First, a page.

Ken Muse

Understanding Modern Data Warehouse Storage


This is a post in the series Intro to MDW. The other posts in this series include:

As we learned in the previous post about ingestion, the process of building a Modern Data Warehouse involves landing the data into an appropriate storage solution. Understanding the storage options is the next part of our MDW journey.

In the past, data storage might have meant using a special database designed to store the incoming data. For larger data sets or semi-structured data, disk arrays or Hadoop clusters were utilized. With Azure, we have a number of similar options we can explore. Generally speaking, the best way to store the data depends on both how it will be used and the format of the arriving data. A recurring theme in the MDW pattern is using the right tool for the right job. This is because each technology has a set of trade-offs that must be considered.

For example, an OLTP database attempts to balance reads and write operations. As a result, is it optimized for small, fast inserts and updates. The read operations are optimized to support set-based aggregations and joins across de-normalized data. The systems can handle large numbers of simple transactions very effectively. However, when these systems receive a large number of write activities, the read operations can suffer. Similarly, heavy read operations can limit the speed at which writes can occur. As the number of write requests increases, the increasing compute utilization can lower the overall system performance. Because it is optimized for a specific type of workload, using it for other purposes can lead to suboptimal performance. Even using Azure Cosmos DB, this issue is present. If the container is optimized for writes, it is often sub-optimal for most readsIf the container is instead optimized for the read performance, the resulting environment may impact the write performance.

How do we proceed without a database if we have a large number of write operations which must occur with low latency AND be readable afterward? One approach is to commit the data directly to Azure Storage. While blob storage cannot handle ACID transactions involving multiple files, it can provide atomic guarantees on single-file commits. In addition, a single account can handle up to 10 Gbps of data ingress, 50 Gbps of egress, and 20,000 requests per seconds. Microsoft documents these Azure Storage sclability targets. Additional accounts can be used to further increase the available performance. These are soft limits, so it’s possible to increase those through the Azure support team. Microsoft provides the details of the scale targets for Azure Storage, for anyone interested. To summarize, a single Storage account can handle massive volumes of concurrent atomic reads and writes very well. At the same time, it cannot handle set-based operations or querying like a database. This often makes it an ideal choice for landing data and then reading the results without contention, assuming that you are continuously creating or appending new data.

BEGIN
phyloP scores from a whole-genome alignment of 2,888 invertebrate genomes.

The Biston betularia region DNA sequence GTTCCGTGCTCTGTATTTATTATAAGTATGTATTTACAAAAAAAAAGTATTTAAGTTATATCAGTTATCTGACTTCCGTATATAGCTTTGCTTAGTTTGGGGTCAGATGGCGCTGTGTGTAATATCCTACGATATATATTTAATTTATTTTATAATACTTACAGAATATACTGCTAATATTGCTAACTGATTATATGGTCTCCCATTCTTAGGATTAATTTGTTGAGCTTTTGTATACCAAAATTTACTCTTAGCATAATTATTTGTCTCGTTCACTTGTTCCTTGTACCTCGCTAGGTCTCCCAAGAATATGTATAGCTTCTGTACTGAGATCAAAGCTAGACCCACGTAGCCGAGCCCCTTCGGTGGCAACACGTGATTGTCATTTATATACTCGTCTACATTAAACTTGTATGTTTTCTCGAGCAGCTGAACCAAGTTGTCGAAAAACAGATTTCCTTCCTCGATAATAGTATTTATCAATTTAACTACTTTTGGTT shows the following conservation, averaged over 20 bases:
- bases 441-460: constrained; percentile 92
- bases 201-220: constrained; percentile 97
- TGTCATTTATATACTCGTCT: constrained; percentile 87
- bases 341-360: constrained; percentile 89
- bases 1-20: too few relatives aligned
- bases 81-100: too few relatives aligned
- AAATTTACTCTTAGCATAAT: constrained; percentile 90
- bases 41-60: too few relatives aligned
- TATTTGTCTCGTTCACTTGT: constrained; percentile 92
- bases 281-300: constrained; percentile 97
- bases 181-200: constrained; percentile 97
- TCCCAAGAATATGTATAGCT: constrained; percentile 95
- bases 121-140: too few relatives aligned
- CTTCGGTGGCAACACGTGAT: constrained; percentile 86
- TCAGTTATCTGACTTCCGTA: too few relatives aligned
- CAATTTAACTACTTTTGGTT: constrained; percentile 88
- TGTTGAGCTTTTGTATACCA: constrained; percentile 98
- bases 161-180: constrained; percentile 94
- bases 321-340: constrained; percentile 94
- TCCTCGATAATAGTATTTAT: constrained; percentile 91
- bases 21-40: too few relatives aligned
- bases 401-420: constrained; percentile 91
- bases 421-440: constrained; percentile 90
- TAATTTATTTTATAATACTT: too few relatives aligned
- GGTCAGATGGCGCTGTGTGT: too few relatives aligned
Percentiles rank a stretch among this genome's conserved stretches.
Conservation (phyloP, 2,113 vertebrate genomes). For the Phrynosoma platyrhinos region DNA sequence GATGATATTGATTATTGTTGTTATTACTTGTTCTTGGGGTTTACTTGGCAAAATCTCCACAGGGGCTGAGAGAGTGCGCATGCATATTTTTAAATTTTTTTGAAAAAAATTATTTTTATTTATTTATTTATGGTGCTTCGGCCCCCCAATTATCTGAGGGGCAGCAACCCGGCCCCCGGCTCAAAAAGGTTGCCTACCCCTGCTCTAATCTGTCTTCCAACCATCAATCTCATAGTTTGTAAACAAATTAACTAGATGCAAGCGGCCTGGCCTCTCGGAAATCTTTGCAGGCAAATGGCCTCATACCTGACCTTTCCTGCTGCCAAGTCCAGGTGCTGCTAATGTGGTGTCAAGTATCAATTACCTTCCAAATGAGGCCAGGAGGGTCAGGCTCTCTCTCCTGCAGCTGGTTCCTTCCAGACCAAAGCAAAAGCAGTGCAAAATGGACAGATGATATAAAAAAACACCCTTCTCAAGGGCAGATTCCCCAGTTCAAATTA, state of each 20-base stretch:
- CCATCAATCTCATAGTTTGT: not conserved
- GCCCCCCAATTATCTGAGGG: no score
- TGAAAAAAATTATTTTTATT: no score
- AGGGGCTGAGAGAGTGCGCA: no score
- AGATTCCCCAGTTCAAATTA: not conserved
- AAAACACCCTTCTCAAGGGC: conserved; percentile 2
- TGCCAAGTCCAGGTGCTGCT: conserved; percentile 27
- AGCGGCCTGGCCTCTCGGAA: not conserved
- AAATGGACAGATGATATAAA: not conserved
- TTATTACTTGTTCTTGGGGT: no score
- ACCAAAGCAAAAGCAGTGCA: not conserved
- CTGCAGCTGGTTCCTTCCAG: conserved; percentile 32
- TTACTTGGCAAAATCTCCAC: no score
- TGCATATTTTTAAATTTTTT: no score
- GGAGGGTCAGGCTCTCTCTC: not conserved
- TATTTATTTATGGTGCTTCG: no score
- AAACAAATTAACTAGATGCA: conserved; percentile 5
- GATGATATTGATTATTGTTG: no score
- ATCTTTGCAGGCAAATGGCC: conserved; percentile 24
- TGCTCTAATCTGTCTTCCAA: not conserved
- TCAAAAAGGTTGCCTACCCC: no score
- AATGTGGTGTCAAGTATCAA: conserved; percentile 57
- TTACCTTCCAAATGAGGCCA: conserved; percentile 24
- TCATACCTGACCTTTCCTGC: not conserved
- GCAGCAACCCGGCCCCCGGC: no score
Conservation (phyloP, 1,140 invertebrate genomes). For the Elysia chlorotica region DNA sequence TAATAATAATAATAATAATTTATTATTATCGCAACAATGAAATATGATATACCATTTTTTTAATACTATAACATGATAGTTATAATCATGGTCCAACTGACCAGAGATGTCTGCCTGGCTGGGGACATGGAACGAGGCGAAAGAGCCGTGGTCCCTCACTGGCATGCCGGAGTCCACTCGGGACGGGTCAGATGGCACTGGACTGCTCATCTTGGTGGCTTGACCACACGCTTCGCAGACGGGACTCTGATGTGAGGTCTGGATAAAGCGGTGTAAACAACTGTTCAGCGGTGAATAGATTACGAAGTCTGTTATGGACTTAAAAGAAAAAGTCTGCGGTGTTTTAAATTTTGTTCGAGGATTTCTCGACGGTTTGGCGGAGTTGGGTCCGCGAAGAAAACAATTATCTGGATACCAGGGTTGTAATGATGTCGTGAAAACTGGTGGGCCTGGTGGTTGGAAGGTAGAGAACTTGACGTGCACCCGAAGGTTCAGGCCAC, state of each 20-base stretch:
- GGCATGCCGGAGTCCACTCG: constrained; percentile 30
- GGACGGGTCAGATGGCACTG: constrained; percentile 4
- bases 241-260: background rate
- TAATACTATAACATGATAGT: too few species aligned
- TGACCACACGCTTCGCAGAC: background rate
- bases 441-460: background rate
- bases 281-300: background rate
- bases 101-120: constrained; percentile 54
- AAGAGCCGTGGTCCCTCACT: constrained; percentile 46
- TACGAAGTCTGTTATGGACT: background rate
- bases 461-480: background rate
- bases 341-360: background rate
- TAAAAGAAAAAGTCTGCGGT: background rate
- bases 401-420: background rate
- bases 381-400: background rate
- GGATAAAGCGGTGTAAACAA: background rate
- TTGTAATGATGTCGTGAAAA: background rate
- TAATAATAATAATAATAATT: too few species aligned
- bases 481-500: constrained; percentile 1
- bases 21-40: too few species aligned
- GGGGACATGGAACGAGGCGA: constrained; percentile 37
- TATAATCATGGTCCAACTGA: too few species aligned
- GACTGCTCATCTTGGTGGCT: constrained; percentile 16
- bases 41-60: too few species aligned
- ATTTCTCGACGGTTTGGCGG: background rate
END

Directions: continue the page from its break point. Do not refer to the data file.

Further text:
There are other options, of course. Depending on the scale and type of data, a traditional replicated database can be a potential storage solution. The one limitation of that approach is that the data is frequently overwritten. Not only does that mean that data is lost, it can create read/write contention, so a primary use case is often as an ingestion point from applications. Another approach is to use Azure Cosmos DB. This globally distributed database ensures a separate of reads and writes through different consistency level models. In cases where we need to ingest the data one way and read it another (such as the example, above), w can rely on the change feed to create a reactive model that automatically moves the data between containers to optimize the performance for the read and write cases. In that case, we’re trading off some latency to optimize for both writes and queries. If you’re dealing with IoT devices on Azure and need to be able to perform near-realtime queries as data is ingested, then you may need to look at Azure Data Explorer, which is the basis of Azure Time Series Insights.

As you can see, storage has some hidden complexities. There’s a lot of details to consider as you plan, but hopefully this post gave you a few insights. Ultimately, most MDW implementations will rely on landing the data into Azure Data Lake. From there, additional processing can take place. By trading off some latency at this stage, we gain the ability to use more powerful tools in other parts of the pipeline.